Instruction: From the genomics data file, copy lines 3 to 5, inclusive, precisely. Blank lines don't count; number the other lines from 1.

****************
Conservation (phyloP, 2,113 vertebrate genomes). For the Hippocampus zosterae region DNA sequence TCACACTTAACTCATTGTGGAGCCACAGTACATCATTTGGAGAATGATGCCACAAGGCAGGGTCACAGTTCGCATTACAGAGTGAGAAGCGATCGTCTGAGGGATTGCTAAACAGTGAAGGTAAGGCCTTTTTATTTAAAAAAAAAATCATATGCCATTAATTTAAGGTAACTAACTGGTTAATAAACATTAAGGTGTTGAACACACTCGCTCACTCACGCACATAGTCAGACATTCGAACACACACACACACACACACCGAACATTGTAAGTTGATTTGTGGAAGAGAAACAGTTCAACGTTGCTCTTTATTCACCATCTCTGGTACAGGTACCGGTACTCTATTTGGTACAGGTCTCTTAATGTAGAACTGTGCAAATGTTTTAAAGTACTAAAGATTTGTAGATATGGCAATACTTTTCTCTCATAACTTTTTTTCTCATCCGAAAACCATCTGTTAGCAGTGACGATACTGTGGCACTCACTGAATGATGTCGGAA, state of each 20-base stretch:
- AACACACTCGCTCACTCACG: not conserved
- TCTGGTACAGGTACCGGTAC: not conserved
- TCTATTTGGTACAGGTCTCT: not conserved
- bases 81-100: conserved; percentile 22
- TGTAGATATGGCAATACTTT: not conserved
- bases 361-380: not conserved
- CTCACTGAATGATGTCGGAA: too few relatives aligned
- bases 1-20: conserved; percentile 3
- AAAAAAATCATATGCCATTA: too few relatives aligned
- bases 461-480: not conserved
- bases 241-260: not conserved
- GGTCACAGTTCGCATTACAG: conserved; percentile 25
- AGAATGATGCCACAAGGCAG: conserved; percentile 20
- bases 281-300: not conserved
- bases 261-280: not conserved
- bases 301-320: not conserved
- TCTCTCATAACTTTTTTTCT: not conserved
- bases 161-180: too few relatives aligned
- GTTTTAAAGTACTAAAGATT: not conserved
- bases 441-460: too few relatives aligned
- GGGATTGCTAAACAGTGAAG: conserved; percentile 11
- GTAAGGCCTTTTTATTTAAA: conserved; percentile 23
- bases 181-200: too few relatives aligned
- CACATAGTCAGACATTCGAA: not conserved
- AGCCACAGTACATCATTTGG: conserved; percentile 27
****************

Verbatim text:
- TCTGGTACAGGTACCGGTAC: not conserved
- TCTATTTGGTACAGGTCTCT: not conserved
- bases 81-100: conserved; percentile 22